Few albums of any era have the Side One one-two-three punch that Don’t Say No packs. The album kicks off with what is most likely still Squier’s concert opener “In the Dark”. From the sonic build up at the beginning to the big hooks throughout the song, Squier had written an arena anthem that was required of artists nearly 37 years ago. Then, in sequence, is the first single “The Stroke”, which is followed by another single “My Kinda Lover”, yet another bonafide AOR hit. But, that does not mean that Side One closes out with throwaway songs. Hardly. Donnie Iris would have killed to have written and recorded “You Know What I Like” and “Too Daze Gone”. Like I said, this album was made to make a huge impact both in concert and on the radio, and Side One accomplished this.
Usually, after such an exhilarating opening salvo like this album has, you expect a huge drop-off in the quality of the material, believing the artist has front-loaded his or her album. Needless to say, my worries were quickly cast aside as Side Two opens with what had become Squier’s concert show stopper in “Lonely Is the Night”, yet another single from the album. “Lonely Is the Night” is Squier’s second anthemic song on this album. Instead of a musical build-up, Squier simply begins the song with just he and his guitar. But, when the whole band kicks in at the chorus, you can actually feel your fist ball up and ready to be thrust into the air, even after all these years. After a solid “Whadda Want from Me”, Squier, in a move that predated the whole power ballad phase of the late-Eighties, Squier shifts gears with his own ballad, an elegant slow song that took listeners by surprise back in the day. But, after the success of such tactics by REO Speedwagon on Hi Infidelity, Foreigner 4, Paradise Theater by Styx and Journey’s Escape, we all should have clearly known that this was going to become THE sound of the Eighties, and not my beloved New Wave. The song is “Nobody Knows”. And while this song never really gained any kind of radio play, you can tell that the song was absolutely begging to be used at Proms throughout the USA.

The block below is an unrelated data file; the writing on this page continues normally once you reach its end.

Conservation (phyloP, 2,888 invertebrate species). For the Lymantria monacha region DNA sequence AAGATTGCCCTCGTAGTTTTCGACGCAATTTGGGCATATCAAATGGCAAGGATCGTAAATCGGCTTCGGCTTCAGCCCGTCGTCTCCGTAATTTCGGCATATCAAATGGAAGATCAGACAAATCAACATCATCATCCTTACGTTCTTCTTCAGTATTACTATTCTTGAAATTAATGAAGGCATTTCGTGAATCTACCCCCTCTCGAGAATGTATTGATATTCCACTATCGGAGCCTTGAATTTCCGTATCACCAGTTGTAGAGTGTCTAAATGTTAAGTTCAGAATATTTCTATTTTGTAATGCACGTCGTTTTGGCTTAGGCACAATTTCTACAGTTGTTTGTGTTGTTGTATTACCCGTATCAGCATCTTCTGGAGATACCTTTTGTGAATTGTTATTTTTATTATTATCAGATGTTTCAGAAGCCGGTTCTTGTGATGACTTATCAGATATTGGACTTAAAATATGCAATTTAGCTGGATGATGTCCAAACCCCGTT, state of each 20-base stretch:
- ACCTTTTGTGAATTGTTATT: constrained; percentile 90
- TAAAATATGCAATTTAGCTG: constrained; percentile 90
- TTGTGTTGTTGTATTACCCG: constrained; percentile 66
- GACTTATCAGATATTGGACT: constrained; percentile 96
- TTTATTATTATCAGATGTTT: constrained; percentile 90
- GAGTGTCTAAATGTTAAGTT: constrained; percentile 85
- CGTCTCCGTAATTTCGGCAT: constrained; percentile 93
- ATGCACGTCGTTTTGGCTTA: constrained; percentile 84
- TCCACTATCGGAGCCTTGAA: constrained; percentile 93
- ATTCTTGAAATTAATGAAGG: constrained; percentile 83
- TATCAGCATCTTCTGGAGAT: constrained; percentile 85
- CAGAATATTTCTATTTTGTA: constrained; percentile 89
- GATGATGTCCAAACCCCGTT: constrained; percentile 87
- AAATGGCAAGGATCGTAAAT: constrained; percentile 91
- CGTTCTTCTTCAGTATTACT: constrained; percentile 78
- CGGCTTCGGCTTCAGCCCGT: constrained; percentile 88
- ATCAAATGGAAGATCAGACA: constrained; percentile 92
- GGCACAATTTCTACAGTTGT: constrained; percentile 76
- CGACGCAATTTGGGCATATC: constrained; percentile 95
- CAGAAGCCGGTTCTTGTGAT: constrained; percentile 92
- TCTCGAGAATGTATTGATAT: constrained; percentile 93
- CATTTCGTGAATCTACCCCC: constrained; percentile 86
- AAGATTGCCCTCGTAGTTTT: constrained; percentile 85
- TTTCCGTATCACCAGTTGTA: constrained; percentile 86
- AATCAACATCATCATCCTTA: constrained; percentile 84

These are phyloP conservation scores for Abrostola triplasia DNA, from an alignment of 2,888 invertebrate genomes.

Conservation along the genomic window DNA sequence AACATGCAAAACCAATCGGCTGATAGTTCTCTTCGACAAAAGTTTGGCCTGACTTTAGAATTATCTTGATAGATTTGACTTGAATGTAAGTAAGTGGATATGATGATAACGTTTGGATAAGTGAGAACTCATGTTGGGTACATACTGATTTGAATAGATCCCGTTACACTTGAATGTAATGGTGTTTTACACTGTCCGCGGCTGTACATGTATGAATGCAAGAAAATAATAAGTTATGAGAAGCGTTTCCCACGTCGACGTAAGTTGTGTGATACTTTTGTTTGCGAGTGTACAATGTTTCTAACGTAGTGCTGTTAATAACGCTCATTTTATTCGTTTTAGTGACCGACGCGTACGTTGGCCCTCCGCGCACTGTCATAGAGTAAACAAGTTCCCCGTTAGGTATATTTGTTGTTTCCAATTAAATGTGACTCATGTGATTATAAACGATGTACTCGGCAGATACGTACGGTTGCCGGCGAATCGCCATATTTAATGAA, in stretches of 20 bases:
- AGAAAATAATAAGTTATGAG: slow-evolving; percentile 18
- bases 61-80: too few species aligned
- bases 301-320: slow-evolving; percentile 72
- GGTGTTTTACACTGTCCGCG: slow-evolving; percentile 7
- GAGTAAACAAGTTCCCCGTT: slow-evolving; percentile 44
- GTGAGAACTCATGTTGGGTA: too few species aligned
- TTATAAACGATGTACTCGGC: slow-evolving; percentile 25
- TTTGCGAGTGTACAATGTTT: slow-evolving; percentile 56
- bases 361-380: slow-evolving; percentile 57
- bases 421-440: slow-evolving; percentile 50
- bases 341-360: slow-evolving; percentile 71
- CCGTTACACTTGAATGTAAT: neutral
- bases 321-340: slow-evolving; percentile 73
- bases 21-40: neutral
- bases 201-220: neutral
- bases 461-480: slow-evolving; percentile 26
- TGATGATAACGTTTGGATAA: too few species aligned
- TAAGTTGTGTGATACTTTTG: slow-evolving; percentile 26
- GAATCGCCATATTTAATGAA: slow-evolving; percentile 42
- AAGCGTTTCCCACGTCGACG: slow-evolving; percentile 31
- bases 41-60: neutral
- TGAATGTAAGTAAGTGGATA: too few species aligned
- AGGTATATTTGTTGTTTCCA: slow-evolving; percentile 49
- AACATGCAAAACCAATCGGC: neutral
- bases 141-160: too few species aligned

Side Two ends with high quality AOR rockers “I Need You” and “Don’t Say No”. While these cuts are good, they were easily replaced in Squier’s concert set list the following year after the release of his second hugely successful album Everybody Wants You. By 1984, Squier seemed poised to become a huge artist, who, along with Loverboy, seemed like they were both ready for long-term success, which might have put a damper on a band like Bon Jovi if those artists had continued their upward trajectory. Unfortunately, for Squier, it was NOT his music that stymied his career. No, it was his video for his first 1984 single “Rock Me Tonite”, a terrific slice of AOR delight as their was this side of Night Ranger. So, instead of Squier coming out with a video of concert footage, much like Bon Jovi did for their Slippery When Wet songs in 1986, someone was convinced that Squier needed to dance and prance around in metrosexual clothing and underneath pink satin sheets while lip syncing this great tune. Unfortunately, America was NOT ready for its over-masculine rock heroes to be in touch with their feminine side. And, then again, Squier was NOT Freddie Mercury either, with whom we were all in on the joke. Unfortunately, Squier’s career deflated quickly, and he has been largely lost to time.
But, I am so glad I finally found my replacement vinyl for this classic album, so I could prove to myself that I was NOT dreaming or letting time over-valuate this album. No, Don’t Say No is a classic, but it has largely been forgotten. So, if that album has been collecting dust at your house, my advice is to take it out, clean it off and pop on your turntable and crank it to “11”. Because “11” IS one more than “10”.